Information in A2 explains a particular topic in a way that allows readers to understand the most important information and act on it. A2 is more detailed than A1 and explains many important concepts in a way that is easy to understand.

  • Easy Reading Level B1

    Information in B1 is understandable to most people. B1 corresponds to simple colloquial language. Technical terms and foreign words are avoided so that people who are not experts in a particular field can understand everything.

How many people understand which language level?

In the German-speaking countries, 93% of people understand language levels A1, A2, B1 and B2.

 

Only 7% of people understand language levels C1 and C2.

 

But a full 74% of the information issued by companies and public authorities is written in language levels C1 and C2.

 

This means that a large part of the information can not be understood.

How many people need easy-to-understand language?

At capito, we refer to texts written in the language levels A1, A2 and B1 as easy-to-understand information. 60% of people rely on these texts.

 

The target group for easy-to-understand texts is not only people with learning difficulties or people with a different first language. Reading difficulties cut across the entire population.

Model showing the different language levels according to the CEFR

This is a problem. Because only if you understand information, you can make truly informed and self-determined decisions. Reading and understanding texts are essential prerequisites for an independent life.

You see: comprehensible texts benefit a large portion of people. It's not just about simplifying texts. It's about writing a text in a way that as many people as possible can understand it.

At capito, we place great emphasis on writing a text in a way that can be easily understood by as many people as possible.
The target groups of a piece of information are often very distinct.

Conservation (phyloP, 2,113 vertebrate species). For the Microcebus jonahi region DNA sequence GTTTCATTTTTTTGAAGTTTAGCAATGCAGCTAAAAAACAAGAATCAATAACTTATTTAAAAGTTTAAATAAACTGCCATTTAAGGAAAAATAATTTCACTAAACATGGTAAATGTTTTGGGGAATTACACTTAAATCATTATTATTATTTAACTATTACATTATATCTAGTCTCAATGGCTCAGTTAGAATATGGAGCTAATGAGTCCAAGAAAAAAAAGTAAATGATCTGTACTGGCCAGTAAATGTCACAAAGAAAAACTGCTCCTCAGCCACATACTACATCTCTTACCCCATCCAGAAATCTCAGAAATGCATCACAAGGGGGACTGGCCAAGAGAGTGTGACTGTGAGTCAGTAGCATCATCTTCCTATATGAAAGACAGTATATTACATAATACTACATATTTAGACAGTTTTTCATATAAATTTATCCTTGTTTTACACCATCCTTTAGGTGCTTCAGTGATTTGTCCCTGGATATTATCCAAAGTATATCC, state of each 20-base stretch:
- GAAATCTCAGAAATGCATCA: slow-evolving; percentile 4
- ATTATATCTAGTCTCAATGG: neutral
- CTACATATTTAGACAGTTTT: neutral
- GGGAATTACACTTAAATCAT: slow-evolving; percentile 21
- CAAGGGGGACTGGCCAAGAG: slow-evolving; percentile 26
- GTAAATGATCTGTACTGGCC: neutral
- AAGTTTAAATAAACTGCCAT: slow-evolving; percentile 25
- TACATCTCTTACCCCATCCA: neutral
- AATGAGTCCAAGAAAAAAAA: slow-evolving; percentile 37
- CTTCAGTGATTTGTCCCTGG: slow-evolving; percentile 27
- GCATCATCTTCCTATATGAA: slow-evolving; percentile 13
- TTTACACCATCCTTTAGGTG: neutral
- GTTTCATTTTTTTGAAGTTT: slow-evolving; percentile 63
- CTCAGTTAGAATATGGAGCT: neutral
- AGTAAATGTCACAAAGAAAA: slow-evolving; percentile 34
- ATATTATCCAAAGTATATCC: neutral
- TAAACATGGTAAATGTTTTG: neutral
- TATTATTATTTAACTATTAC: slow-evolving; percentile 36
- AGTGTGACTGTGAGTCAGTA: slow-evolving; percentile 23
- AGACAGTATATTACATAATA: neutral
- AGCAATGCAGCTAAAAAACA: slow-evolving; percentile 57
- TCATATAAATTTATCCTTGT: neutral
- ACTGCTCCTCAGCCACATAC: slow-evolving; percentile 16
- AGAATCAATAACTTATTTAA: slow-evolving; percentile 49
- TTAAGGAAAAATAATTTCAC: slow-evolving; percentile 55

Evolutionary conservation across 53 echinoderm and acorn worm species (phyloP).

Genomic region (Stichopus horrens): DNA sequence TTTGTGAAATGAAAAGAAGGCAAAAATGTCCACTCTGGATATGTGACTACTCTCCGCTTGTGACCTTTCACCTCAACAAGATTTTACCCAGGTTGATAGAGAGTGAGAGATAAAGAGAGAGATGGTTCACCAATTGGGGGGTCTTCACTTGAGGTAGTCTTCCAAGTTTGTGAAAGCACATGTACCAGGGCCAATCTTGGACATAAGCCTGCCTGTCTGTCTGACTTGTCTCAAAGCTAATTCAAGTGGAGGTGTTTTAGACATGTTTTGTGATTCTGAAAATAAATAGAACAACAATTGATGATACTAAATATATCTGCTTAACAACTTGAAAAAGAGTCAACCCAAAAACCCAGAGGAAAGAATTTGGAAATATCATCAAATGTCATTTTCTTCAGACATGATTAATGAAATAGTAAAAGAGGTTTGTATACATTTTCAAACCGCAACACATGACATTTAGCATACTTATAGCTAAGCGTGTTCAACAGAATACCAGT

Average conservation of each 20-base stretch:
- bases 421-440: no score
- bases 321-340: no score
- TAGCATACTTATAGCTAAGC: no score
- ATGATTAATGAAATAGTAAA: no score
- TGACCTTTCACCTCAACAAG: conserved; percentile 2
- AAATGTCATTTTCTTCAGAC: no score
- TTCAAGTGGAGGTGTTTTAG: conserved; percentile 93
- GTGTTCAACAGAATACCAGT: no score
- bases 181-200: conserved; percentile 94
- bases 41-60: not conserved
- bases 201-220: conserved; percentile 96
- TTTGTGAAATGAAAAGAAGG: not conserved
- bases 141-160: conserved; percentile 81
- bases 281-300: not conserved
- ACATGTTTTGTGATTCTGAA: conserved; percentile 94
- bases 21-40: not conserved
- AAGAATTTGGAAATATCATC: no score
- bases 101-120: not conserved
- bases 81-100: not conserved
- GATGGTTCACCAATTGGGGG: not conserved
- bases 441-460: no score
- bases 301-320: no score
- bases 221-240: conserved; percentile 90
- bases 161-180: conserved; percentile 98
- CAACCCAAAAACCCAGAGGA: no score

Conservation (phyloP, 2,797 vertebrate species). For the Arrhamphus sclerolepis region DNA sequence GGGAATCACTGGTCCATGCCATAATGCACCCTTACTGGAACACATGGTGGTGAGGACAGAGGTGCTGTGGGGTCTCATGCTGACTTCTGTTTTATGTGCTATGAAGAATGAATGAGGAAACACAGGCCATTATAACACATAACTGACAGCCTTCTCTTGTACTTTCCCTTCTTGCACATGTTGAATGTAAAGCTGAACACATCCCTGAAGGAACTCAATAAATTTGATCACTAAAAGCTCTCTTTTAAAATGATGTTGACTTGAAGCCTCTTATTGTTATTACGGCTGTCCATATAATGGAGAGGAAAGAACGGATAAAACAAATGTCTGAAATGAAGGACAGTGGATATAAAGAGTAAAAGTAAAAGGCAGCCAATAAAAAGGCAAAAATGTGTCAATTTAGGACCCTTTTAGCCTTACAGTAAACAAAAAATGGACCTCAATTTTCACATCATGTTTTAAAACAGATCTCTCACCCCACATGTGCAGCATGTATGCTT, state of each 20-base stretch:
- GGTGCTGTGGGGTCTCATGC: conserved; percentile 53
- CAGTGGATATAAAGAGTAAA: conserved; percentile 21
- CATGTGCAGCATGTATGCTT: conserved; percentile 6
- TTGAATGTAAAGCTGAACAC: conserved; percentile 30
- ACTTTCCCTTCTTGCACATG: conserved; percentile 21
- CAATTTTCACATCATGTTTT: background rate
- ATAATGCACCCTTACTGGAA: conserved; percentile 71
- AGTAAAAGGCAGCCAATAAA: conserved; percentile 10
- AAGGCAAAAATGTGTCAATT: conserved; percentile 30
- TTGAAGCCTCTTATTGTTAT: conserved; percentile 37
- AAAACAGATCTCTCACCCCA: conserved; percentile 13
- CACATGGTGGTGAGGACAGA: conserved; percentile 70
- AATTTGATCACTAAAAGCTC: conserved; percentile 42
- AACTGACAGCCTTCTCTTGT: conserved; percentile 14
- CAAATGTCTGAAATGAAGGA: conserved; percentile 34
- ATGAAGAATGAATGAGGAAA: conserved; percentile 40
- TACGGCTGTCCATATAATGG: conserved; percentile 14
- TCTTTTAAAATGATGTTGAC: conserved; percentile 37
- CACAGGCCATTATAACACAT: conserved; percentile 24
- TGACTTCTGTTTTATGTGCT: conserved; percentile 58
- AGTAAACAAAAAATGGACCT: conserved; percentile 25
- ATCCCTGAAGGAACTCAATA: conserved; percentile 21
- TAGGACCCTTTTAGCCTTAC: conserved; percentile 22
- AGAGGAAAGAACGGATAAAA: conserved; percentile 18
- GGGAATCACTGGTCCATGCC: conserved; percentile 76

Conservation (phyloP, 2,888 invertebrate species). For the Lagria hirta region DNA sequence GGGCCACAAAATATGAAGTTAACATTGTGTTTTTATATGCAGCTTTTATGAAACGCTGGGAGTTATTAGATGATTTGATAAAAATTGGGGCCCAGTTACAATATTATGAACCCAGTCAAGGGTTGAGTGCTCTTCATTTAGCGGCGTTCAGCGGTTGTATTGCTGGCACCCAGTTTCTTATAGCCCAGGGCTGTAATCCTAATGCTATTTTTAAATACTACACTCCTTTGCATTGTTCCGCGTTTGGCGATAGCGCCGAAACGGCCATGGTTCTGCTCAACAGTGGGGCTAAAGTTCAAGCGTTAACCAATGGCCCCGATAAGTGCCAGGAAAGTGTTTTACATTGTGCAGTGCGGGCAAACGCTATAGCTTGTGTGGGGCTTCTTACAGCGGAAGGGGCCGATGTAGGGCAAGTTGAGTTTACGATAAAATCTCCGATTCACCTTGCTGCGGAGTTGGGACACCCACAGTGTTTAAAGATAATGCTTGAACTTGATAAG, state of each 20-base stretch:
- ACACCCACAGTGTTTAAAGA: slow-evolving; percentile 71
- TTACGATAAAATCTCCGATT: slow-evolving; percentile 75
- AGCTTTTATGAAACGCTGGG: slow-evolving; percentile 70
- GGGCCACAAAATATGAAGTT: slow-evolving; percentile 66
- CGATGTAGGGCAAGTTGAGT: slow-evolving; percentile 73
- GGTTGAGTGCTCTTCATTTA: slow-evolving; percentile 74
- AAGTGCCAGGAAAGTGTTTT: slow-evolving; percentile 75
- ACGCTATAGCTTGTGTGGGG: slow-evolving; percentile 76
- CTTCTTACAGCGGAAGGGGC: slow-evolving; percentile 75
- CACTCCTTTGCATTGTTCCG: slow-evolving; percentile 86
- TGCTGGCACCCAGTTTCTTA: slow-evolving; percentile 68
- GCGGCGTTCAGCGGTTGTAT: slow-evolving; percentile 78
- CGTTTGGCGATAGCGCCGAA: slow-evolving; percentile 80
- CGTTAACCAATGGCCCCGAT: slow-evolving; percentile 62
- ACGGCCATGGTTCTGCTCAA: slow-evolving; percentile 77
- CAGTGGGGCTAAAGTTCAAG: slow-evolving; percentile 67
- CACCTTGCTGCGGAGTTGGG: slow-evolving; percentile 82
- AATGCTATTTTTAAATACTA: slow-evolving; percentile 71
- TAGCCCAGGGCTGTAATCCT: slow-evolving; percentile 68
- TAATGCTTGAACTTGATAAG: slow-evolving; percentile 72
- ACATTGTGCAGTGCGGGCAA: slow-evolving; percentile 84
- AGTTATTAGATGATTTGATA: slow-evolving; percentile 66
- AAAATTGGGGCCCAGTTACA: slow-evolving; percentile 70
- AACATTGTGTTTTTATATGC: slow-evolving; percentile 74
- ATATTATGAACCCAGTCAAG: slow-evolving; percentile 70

That’s why you can’t just say: “Make it easy to understand for everyone”. A text could still be too difficult for some, and inappropriate for others. And that would not do justice to the diversity of our society at all.

Every person likes to be addressed in the language level that suits them, so that there is no over- or under-challenging in terms of content and language. That is why it makes sense to offer several language levels. This way, everyone can choose the language level that suits them best.

Here you can see how the same text can look in the language levels B1, A2 and A1:

Text und Grafik der Sprachstufe B1: Unsere Anwendung capito digital untersucht deinen Text mit künstlicher Intelligenz. Du erhältst praktische Tipps wie du diesen Text leicht verständlich schreiben kannst.
Text und Grafik Sprachstufe A2: Unser Computer-Programm "capito digital" untersucht automatisch, wie verständlich ein Text ist. Du lädst deinen Text einfach hoch. Wir geben dann Tipps zum Verbessern.
Wir haben eine Internet-Seite. Diese Internet-Seite untersucht deinen Text: Ist der Text leicht verständlich? Wir geben dir Tipps zum Verbessern. Diese Internet-Seite heißt capito digital.

Does that sound complicated and like a lot of work to you? We have good news for you: With capito digital you can write information in different language levels easily, quickly and efficiently.

Find out more!

Does information have to be barrier-free?

Yes, there is a legal obligation for accessibility.

The basis for these laws is the UN Convention on the Rights of Persons with Disabilities. The convention emphasizes the obligation of states to enable people with disabilities to live self-determined lives with equal rights. Inclusion, participation and accessibility are key topics of the UN CRPD.

In addition, there are national laws that specifically regulate the rights of persons with disabilities.

The individual states must implement the UN Disability Convention in the National Action Plans (NAPs). In addition, the respective monitoring committee is responsible for ensuring that implementation is followed.

Legal situation in Germany

In Germany, accessibility is regulated under the Equal Opportunities Act for Persons with Disabilities (Behindertengleichstellungsgesetz).

The law is intended to prevent disadvantage or discrimination against people with disabilities and to enable people with disabilities to participate in social life on an equal basis. Among other things, the law stipulates the obligation to provide barrier-free access to buildings, transport, communication and information.

The law has been in place since 2002.

Legal situation in Austria

In Austria, there is the Act on Equal Treatment of Persons with Disabilities (Gesetz zur Gleichbehandlung von Menschen mit Behinderung).